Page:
A rattrapante chronograph has two chronograph seconds hands which can be stopped independently.
Also called split-seconds chronograph or Doppelchronograph, a rattrapante has two seconds hands for the chronograph function that move together. The extra hand can be stopped independently by pressing a button in order to measure lap times. After another push of a button it will bounce back under the chronograph hand to continue in conjunction with it. In this way, the measurement of other intermediate times becomes possible. This is the origin of the word “rattrapante”, which is based on the French verb “rattraper,” meaning “catch again”.
Rattrapante chronographs are regarded as particularly valuable because of the demanding complication; certain historical models are coveted by collectors and connoisseurs. For example a rattrapante wristwatch by Patek Philippe, produced in 1922, was auctioned at Antiquorium on 14 November 1999 for US$ 1,918,387. At that time this was the highest price ever reached for a wrist watch in an auction.
Unlike the rattrapante or split-seconds chronograph the flyback or mono rattrapante uses just one hand for lap timing. Conversely, the double rattrapante has split minutes and seconds hands for timing longer than 60 seconds.
The doppelchronograph was invented in 1831 by Joseph-Thaddeus Winnerl, who added a heart-shaped cam to his improved version in 1838. In 1923, Patek Philippe produced the first wristwatch chronograph rattrapante, and the company still specializes in this complication.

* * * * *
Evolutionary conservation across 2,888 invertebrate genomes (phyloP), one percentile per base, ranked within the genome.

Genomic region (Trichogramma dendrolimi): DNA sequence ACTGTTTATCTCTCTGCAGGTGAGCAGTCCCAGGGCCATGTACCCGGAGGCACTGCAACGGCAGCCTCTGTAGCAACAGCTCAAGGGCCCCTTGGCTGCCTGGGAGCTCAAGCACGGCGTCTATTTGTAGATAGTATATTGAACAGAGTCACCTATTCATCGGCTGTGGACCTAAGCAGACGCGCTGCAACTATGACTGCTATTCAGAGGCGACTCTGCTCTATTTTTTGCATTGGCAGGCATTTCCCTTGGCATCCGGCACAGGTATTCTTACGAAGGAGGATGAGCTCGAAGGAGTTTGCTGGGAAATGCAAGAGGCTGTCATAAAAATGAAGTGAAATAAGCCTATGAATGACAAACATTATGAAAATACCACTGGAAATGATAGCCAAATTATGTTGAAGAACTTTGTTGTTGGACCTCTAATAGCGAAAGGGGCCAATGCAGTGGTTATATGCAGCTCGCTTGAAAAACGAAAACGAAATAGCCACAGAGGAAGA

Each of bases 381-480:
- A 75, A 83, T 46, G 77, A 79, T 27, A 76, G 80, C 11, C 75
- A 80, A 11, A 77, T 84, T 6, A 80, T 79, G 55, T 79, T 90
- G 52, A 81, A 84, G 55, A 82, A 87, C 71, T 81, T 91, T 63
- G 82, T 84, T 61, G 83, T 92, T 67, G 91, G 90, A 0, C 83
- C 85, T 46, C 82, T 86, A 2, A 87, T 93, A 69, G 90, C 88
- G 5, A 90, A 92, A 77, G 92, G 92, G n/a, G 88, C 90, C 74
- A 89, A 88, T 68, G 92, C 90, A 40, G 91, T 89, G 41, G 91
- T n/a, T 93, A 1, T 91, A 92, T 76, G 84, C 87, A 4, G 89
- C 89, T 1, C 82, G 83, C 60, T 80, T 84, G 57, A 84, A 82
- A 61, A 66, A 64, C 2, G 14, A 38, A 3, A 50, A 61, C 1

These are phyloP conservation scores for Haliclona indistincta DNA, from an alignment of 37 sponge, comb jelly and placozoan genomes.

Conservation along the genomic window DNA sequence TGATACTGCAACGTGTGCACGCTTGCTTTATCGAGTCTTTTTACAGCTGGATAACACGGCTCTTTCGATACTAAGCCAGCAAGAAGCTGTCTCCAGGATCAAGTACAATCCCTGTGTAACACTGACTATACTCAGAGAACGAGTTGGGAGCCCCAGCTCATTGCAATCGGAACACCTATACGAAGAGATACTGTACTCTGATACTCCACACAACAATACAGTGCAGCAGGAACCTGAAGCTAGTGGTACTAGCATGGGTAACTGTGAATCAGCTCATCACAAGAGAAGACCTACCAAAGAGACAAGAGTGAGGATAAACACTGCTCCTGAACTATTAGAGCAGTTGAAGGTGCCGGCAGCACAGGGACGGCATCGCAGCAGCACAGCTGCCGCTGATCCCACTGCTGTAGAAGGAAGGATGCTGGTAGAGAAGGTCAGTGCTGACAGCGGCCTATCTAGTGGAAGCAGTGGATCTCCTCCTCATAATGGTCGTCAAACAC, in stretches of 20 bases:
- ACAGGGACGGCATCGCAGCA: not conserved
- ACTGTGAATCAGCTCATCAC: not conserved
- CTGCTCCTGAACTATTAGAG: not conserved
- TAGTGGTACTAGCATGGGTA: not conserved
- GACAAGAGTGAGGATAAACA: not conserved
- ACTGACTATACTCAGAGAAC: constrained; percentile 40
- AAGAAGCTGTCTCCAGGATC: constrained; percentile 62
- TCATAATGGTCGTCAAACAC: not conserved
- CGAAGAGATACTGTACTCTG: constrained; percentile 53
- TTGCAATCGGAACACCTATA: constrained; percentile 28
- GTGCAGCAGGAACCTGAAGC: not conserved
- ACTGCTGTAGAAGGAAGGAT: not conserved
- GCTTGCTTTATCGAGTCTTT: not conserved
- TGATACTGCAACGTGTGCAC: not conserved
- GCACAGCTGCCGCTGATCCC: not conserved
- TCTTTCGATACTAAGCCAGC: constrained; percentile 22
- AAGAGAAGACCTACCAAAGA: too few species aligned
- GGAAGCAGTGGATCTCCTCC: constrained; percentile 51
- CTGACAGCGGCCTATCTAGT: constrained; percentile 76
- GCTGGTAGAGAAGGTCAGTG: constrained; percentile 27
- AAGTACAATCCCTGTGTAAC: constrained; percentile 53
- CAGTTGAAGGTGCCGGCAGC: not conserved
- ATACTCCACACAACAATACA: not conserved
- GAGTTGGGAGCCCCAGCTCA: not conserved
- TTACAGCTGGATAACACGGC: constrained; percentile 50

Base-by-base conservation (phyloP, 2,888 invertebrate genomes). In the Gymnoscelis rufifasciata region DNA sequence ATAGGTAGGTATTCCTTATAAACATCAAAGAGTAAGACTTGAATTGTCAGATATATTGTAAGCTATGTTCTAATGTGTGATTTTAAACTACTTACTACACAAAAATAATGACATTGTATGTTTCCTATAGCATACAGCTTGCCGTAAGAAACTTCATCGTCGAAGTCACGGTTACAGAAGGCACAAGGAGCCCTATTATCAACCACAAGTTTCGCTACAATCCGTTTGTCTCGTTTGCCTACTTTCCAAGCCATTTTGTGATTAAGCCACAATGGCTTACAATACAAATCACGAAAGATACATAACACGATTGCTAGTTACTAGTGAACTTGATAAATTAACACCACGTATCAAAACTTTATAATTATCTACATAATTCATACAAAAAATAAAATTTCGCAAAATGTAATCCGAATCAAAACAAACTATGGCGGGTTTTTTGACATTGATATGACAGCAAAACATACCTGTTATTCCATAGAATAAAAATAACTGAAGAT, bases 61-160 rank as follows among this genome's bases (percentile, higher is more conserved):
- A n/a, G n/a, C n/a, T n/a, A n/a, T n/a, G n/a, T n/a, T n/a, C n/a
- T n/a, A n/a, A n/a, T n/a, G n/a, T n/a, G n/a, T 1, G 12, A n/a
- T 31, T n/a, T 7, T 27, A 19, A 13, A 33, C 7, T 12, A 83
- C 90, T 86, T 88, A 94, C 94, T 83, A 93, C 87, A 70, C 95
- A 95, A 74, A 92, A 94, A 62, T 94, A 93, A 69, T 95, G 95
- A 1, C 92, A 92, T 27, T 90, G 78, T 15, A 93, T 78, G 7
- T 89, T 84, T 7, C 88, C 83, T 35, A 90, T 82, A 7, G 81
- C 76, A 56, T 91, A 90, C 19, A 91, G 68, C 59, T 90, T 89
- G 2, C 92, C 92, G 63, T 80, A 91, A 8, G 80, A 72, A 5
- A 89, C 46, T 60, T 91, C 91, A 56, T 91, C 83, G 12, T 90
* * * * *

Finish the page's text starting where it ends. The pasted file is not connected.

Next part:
Blancpain and their sister movement producer Frédéric Piguet are credited with bringing back the split-seconds chronograph as a fashionable complication. Their 1988 FP 1181 and FP 1186 movements were part of the “six masterpieces” concept championed by Jean-Claude Biver for Blancpain. These were later offered to other companies after the acquisition of both companies by SMH in 1992.
In 1991, IWC introduced the first mass-market doppelchronograph. Their IWC Double Chronograph used a Valjoux 7750 base with added complications designed by Richard Habring. This lasted in production for many years and the design has proliferated after the IWC patent expired in 2012. Chronoswiss and Ulysse Nardin also built split-seconds chronographs on the 7750 base in 1992.